The Karen Virag Award recognizes exceptional efforts by an individual or organization to raise the profile of editing in their community. These heroes of editing go out of their way to raise the profile of our profession in their communities year after year. They champion what we do and how valuable we are.
The award comes with a $400 cash prize and is named for a highly accomplished member of Editors Canada who died in 2014.
On Saturday, June 10, we had the privilege of honouring the first two winners of the Karen Virag Award in person.
2016 winner: Nancy Flight
Nancy Flight of Vancouver, British Columbia, is the winner of the inaugural Karen Virag Award.
Nancy, currently associate publisher at Greystone Books, has been editing books in Canada and the United States for more than 40 years. She is well known across Canada, not only for her work as the editor of award-winning books, but also because of her presentations at conferences and her service on national committees and juries.
In their letter of nomination, West Coast Editorial Associates said, “Nancy’s very person shines a spotlight on editing. Like Karen Virag, Nancy is stylish, charismatic and striking: she says that editors, despite their invisible job, deserve to be seen.” The Encyclopedia of Literature in Canada lists Nancy among the editors “whose patient toil raised the standard of Canadian publishing and who have been responsible for influencing the profession.”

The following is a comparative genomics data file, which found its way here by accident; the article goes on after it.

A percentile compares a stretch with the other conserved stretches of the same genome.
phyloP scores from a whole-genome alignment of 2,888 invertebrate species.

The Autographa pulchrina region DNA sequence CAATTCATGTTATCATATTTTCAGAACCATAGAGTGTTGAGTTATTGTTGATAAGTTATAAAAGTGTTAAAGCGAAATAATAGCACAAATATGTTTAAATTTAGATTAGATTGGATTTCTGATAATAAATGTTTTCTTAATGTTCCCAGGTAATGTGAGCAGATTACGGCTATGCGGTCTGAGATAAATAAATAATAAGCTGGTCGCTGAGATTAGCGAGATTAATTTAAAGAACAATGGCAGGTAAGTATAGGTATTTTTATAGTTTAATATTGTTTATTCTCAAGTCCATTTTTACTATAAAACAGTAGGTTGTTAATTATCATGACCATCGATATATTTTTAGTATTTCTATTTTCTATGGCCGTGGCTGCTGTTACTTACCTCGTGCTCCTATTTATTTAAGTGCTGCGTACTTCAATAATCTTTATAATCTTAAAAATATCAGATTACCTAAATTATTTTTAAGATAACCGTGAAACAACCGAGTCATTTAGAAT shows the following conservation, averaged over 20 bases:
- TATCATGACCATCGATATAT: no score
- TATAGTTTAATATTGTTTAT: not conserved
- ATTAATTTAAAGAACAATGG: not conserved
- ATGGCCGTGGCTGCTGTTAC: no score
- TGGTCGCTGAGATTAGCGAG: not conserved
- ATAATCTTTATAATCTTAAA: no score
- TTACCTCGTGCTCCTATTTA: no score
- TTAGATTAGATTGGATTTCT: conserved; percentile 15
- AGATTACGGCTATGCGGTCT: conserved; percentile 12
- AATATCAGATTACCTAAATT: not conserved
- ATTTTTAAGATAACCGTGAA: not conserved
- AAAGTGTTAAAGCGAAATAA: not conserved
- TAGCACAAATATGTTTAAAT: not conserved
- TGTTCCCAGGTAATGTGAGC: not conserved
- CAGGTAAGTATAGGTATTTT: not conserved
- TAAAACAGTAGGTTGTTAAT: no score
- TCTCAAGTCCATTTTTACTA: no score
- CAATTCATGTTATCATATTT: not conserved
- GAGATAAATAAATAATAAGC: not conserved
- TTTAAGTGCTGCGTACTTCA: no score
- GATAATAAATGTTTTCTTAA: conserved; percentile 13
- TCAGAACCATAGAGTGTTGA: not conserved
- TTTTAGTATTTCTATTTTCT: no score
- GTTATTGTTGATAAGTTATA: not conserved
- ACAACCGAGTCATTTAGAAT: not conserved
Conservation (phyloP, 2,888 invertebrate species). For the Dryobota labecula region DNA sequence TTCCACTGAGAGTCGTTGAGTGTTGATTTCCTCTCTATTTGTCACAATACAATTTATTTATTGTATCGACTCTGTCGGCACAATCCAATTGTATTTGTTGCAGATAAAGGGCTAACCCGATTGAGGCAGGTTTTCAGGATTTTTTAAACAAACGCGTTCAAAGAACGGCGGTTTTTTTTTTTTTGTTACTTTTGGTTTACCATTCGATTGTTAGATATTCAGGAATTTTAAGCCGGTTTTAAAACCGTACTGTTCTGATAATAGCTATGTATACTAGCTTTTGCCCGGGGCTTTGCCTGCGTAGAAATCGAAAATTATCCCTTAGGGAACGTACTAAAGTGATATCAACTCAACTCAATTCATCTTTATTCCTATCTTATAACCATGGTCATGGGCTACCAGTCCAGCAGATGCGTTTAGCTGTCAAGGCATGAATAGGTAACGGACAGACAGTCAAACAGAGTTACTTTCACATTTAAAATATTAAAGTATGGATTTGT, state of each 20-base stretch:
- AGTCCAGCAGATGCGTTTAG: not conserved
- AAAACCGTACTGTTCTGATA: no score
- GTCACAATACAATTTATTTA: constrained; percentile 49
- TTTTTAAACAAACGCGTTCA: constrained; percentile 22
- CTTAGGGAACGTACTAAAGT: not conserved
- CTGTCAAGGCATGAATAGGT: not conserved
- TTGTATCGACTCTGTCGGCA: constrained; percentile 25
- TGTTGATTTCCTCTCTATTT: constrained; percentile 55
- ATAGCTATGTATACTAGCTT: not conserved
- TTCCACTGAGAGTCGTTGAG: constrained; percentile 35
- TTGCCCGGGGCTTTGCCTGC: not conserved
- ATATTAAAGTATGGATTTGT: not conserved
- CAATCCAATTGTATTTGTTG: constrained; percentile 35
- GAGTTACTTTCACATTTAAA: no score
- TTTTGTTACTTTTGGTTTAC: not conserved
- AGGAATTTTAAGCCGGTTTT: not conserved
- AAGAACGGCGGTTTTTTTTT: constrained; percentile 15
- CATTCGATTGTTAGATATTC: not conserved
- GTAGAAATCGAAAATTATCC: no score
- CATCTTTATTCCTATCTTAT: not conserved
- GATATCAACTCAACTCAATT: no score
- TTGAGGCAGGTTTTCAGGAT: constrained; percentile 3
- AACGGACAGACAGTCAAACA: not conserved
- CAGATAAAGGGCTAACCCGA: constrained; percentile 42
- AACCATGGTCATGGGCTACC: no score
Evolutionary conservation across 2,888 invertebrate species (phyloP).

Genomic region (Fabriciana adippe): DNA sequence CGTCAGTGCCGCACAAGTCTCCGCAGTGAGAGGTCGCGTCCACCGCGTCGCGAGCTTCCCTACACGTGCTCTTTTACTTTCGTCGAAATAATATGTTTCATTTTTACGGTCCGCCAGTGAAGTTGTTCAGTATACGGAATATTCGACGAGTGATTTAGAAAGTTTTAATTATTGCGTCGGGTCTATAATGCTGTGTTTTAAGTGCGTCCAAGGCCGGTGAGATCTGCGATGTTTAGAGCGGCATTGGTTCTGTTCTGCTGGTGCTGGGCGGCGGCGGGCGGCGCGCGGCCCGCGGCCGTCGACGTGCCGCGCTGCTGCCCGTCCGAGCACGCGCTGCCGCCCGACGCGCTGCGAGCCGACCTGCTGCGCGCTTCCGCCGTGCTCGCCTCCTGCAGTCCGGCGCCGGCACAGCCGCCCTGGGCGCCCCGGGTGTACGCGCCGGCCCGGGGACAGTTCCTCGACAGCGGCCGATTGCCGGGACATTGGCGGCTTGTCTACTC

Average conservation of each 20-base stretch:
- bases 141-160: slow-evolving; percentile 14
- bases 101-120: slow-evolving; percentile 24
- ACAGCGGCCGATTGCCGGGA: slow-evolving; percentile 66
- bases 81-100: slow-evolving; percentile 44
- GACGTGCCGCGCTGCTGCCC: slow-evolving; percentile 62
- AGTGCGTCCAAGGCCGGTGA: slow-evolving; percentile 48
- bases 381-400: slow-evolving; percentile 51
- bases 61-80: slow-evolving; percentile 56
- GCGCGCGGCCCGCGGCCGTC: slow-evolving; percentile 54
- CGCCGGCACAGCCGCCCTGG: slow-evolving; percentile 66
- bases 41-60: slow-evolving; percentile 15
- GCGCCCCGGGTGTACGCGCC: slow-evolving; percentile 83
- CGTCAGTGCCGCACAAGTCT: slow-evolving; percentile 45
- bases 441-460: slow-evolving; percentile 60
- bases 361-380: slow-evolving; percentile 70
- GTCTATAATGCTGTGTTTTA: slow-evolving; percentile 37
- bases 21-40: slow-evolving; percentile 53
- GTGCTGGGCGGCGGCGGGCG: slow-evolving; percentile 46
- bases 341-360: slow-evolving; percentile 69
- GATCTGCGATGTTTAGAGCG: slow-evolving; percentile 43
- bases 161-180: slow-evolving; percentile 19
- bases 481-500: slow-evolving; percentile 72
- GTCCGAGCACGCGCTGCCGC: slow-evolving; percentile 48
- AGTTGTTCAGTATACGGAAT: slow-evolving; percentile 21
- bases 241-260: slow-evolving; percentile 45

Nancy was announced as the first winner of the Karen Virag Award in October 2016, but officially received the award in Ottawa-Gatineau on June 10. And that wasn’t all. Earlier in the day, Nancy was named an honorary life member of Editors Canada at our annual general meeting. Congratulations, Nancy! Look for that story and more of what happened at the conference and AGM in the June e-news update coming later this month.
2017 winner: Virginia Durksen
Virginia Durksen of Calgary, Alberta, is the winner of the 2017 Karen Virag Award.
Virginia’s career began more than 25 years ago. She started out as an editor and still takes on editing assignments, but over the years she has also become a teacher, public speaker and writer. Throughout her career, she has constantly promoted the editing profession: what it is and why we need it.
In their letter of support for Durksen, her nominators said, “Virginia absolutely glows when given an opportunity to speak in public, and her audience strongly responds to her enthusiasm and energy. The ‘editor’s personality’ generally involves avoiding the spotlight. Consequently, having Virginia in our ranks has been valuable: she is regularly out and about, telling people what editors do and why editors matter.”